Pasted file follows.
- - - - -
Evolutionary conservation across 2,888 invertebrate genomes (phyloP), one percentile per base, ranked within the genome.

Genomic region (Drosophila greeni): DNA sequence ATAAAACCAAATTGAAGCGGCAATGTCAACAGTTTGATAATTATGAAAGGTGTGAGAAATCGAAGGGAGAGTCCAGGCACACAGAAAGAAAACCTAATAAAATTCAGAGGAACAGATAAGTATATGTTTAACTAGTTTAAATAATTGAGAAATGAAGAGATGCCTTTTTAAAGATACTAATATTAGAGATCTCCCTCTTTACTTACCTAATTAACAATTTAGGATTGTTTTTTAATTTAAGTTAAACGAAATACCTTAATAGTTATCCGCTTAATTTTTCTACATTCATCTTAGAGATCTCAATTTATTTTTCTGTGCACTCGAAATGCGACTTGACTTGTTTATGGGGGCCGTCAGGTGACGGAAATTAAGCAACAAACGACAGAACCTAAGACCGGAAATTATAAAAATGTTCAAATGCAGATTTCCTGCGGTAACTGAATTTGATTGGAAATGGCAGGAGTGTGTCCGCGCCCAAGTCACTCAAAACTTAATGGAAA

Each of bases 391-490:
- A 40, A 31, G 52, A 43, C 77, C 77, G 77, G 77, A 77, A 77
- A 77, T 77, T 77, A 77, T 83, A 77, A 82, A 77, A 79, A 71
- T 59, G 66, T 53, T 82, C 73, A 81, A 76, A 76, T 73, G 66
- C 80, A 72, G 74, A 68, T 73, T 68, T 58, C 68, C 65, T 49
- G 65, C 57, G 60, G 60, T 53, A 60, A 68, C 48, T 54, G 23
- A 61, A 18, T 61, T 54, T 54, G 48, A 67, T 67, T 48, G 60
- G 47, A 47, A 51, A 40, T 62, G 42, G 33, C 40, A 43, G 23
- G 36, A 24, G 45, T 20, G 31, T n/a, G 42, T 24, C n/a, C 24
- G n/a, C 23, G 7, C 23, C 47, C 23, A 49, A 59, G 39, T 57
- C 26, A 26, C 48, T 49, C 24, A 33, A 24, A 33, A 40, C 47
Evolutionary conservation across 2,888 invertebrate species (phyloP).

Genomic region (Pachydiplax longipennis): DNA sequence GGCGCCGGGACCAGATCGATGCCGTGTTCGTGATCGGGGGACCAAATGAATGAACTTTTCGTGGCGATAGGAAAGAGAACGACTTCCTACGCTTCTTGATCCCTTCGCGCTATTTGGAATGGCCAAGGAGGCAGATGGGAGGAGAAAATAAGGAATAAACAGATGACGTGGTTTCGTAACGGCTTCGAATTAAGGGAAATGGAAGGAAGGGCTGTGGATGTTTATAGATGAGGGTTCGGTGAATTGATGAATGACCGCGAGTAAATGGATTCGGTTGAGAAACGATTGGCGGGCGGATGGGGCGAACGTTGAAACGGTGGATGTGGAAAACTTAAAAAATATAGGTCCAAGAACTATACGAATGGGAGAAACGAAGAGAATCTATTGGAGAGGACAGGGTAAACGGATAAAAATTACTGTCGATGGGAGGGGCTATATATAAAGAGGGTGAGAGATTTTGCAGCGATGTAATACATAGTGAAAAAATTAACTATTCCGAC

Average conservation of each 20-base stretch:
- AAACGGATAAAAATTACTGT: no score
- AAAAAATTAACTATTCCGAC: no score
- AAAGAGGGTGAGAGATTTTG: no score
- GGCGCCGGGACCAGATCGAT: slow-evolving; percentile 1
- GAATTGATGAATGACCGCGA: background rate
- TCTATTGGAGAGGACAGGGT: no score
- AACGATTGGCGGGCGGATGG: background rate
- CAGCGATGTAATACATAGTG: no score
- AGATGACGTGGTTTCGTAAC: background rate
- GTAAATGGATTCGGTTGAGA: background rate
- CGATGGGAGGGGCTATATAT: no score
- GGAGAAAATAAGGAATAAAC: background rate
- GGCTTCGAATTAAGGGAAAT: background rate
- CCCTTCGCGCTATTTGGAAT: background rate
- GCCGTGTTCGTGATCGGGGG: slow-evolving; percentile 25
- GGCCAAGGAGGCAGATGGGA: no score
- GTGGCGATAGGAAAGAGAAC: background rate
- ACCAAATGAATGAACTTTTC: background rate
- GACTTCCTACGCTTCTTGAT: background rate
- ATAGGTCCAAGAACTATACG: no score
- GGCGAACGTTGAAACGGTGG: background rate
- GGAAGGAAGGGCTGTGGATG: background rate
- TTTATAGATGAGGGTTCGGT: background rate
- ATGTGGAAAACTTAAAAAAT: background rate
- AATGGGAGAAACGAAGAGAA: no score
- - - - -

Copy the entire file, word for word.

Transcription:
Evolutionary conservation across 2,888 invertebrate genomes (phyloP), one percentile per base, ranked within the genome.

Genomic region (Drosophila greeni): DNA sequence ATAAAACCAAATTGAAGCGGCAATGTCAACAGTTTGATAATTATGAAAGGTGTGAGAAATCGAAGGGAGAGTCCAGGCACACAGAAAGAAAACCTAATAAAATTCAGAGGAACAGATAAGTATATGTTTAACTAGTTTAAATAATTGAGAAATGAAGAGATGCCTTTTTAAAGATACTAATATTAGAGATCTCCCTCTTTACTTACCTAATTAACAATTTAGGATTGTTTTTTAATTTAAGTTAAACGAAATACCTTAATAGTTATCCGCTTAATTTTTCTACATTCATCTTAGAGATCTCAATTTATTTTTCTGTGCACTCGAAATGCGACTTGACTTGTTTATGGGGGCCGTCAGGTGACGGAAATTAAGCAACAAACGACAGAACCTAAGACCGGAAATTATAAAAATGTTCAAATGCAGATTTCCTGCGGTAACTGAATTTGATTGGAAATGGCAGGAGTGTGTCCGCGCCCAAGTCACTCAAAACTTAATGGAAA

Each of bases 391-490:
- A 40, A 31, G 52, A 43, C 77, C 77, G 77, G 77, A 77, A 77
- A 77, T 77, T 77, A 77, T 83, A 77, A 82, A 77, A 79, A 71
- T 59, G 66, T 53, T 82, C 73, A 81, A 76, A 76, T 73, G 66
- C 80, A 72, G 74, A 68, T 73, T 68, T 58, C 68, C 65, T 49
- G 65, C 57, G 60, G 60, T 53, A 60, A 68, C 48, T 54, G 23
- A 61, A 18, T 61, T 54, T 54, G 48, A 67, T 67, T 48, G 60
- G 47, A 47, A 51, A 40, T 62, G 42, G 33, C 40, A 43, G 23
- G 36, A 24, G 45, T 20, G 31, T n/a, G 42, T 24, C n/a, C 24
- G n/a, C 23, G 7, C 23, C 47, C 23, A 49, A 59, G 39, T 57
- C 26, A 26, C 48, T 49, C 24, A 33, A 24, A 33, A 40, C 47
Evolutionary conservation across 2,888 invertebrate species (phyloP).

Genomic region (Pachydiplax longipennis): DNA sequence GGCGCCGGGACCAGATCGATGCCGTGTTCGTGATCGGGGGACCAAATGAATGAACTTTTCGTGGCGATAGGAAAGAGAACGACTTCCTACGCTTCTTGATCCCTTCGCGCTATTTGGAATGGCCAAGGAGGCAGATGGGAGGAGAAAATAAGGAATAAACAGATGACGTGGTTTCGTAACGGCTTCGAATTAAGGGAAATGGAAGGAAGGGCTGTGGATGTTTATAGATGAGGGTTCGGTGAATTGATGAATGACCGCGAGTAAATGGATTCGGTTGAGAAACGATTGGCGGGCGGATGGGGCGAACGTTGAAACGGTGGATGTGGAAAACTTAAAAAATATAGGTCCAAGAACTATACGAATGGGAGAAACGAAGAGAATCTATTGGAGAGGACAGGGTAAACGGATAAAAATTACTGTCGATGGGAGGGGCTATATATAAAGAGGGTGAGAGATTTTGCAGCGATGTAATACATAGTGAAAAAATTAACTATTCCGAC

Average conservation of each 20-base stretch:
- AAACGGATAAAAATTACTGT: no score
- AAAAAATTAACTATTCCGAC: no score
- AAAGAGGGTGAGAGATTTTG: no score
- GGCGCCGGGACCAGATCGAT: slow-evolving; percentile 1
- GAATTGATGAATGACCGCGA: background rate
- TCTATTGGAGAGGACAGGGT: no score
- AACGATTGGCGGGCGGATGG: background rate
- CAGCGATGTAATACATAGTG: no score
- AGATGACGTGGTTTCGTAAC: background rate
- GTAAATGGATTCGGTTGAGA: background rate
- CGATGGGAGGGGCTATATAT: no score
- GGAGAAAATAAGGAATAAAC: background rate
- GGCTTCGAATTAAGGGAAAT: background rate
- CCCTTCGCGCTATTTGGAAT: background rate
- GCCGTGTTCGTGATCGGGGG: slow-evolving; percentile 25
- GGCCAAGGAGGCAGATGGGA: no score
- GTGGCGATAGGAAAGAGAAC: background rate
- ACCAAATGAATGAACTTTTC: background rate
- GACTTCCTACGCTTCTTGAT: background rate
- ATAGGTCCAAGAACTATACG: no score
- GGCGAACGTTGAAACGGTGG: background rate
- GGAAGGAAGGGCTGTGGATG: background rate
- TTTATAGATGAGGGTTCGGT: background rate
- ATGTGGAAAACTTAAAAAAT: background rate
- AATGGGAGAAACGAAGAGAA: no score